Thirty-four Oklahomans invaded the shores of Lake Michigan and environs in Door County last week for Oklahoma Bicycle Society’s Grand Tour 2009.  Suzanne and Gary Cannon did a capital job arranging our tour.  It takes a lot of time to pull off this type of event, and they did it gladly.  They were still smiling at the end of the week.  And so were we!

We stayed several days in Sturgeon Bay and Sister Bay and cycled on the most bike friendly roads you’ll ever find.  Wisconsin is the second most bike friendly state, a bridesmaid to Colorado which is noted for its paved trails.  County roads are in excellent condition, bridges have bike lanes, motorists are considerably more respectful of cyclists, and renegade canines are almost non-existant.   Several of us also cycled some State Park bike paths and the Ahnapee Rail Trail which were both excellent.

Door County, for those who don’t know their geography (like me before I signed up for this trip), is a sliver of land that extends into Lake Michigan east of the “contiguous”  state of Wisconsin.  Sturgeon Bay marks the pennisula’s southernmost city and Washington Island sits like a jewel at the north of the County.  Door is know as a resort county in the summer and a winter playground for snowmobiles and crosscountry skiers in the winter.  We noted that climate wise, it is spring in Door right now, the equivalent of our mid March weather with trees just leafing out.  The cherry orchards for which Door is famous are beginning to bloom.


Deborah and Kim decided to stop and admire the blossoms.

Lighthouses and observation towers are are plentiful in Door County.  I climbed three towers and two lighthouses.  One at Eagle Bluff we weren’t supposed to be in, but we were from out of town and didn’t know any better.


I took Michelle’s picture at the top of the Cana Island Lighthouse to prove to her husband David that she DID climb to the top.  She’s afraid of heights, but the view was worth it!

Most days we rode to a destination planned by Gary and Suzanne, but on the day we moved from Sturgeon Bay to Sister Bay, we all cycled the 44 miles there.  Suzanne ferried drivers back at the end of the day to pick up our vehicles.  The weather was picture perfect and we rode through Pennisula State Park which is beautiful.   We stopped in Sturgeon Bay to consult the map and we just happened to stop in a very appropriate parking lot at 9 a.m. in the morning!IMG_0683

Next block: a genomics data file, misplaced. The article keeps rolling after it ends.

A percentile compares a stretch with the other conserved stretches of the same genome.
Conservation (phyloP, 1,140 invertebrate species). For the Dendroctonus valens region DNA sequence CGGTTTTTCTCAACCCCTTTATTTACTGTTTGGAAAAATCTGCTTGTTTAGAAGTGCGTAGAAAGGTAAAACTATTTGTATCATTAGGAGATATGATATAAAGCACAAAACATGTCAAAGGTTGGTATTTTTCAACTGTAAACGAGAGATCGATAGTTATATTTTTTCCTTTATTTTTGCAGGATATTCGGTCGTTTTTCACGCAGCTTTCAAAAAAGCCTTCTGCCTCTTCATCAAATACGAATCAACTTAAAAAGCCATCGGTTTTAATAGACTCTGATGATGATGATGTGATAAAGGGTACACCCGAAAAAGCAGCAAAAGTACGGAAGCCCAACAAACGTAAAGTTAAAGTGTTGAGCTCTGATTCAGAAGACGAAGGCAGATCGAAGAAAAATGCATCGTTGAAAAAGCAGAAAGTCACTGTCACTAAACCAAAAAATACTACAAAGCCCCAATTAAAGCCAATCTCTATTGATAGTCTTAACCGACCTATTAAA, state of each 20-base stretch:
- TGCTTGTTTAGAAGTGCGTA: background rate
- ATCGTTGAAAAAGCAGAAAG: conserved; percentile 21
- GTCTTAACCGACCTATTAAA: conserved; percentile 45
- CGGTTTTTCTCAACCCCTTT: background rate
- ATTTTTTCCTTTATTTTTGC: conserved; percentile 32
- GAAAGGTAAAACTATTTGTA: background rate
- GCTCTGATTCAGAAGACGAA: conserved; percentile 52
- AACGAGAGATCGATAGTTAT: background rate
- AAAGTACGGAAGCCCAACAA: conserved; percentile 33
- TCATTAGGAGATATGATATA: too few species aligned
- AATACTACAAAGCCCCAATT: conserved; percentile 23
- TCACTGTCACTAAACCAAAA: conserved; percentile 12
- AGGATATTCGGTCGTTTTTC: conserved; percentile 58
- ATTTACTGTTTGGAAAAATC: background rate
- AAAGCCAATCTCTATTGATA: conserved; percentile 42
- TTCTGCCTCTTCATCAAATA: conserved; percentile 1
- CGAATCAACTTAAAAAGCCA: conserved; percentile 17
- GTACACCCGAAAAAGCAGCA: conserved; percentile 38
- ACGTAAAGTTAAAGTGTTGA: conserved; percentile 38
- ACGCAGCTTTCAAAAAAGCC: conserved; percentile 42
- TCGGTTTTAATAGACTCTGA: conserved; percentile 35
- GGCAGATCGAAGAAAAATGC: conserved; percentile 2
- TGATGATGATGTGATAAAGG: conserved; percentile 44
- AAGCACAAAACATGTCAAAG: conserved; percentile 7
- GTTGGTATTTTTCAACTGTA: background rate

We did a lot of map consulation along the way.  But that’s always part of the fun of any tour.


Gary and Jana are keeping us on the straight and narrow on day two.  As you can see, the rest of us don’t really care, just as long as we end up at someplace to eat around noon time.  And eat (and drink) we did.  Several of us were happy to sample every Wisconsin beer created, and of course, you can’t have beer without cheese, right?  And Wisconsin has its fair share of wineries.  Jane, Paul and I found the oldest winery on day one in Algoma.  Lucky us!

Cave Rock State Park was a favorite stop with the group.  We could have stayed longer, it was so beautiful.  But the road beckoned us on.  Paul really liked it here.  So did I!


On our last day we rode our bikes onto a ferry that took us from Northport to Washington Island.  It was great fun and we really enjoyed cycling on this unique piece of real estate.  Schoolhouse Beach looks like something in the Caribbean with its pristine water.  The rocks are very unusual here and there’s a stiff fine if you pocket any.


On our last night in Sister Bay, we experienced the traditional Wisconsin “fish boil” and our “morales directors,” Lynn and Liz presented special “gifts” to us as part of the Survivor’s Party.

It was difficult to leave this cycling mecca, but with our adventure in Door County over, we had one last mission…purchase cheese to take home.  And Jane HAD to buy a “cheesehead” hat….which she did at Renard’s in Sturgeon Bay. 


Hopefully we’ll get back to this terrific place.  If you’re looking for a cycling adventure, consider “the Door.”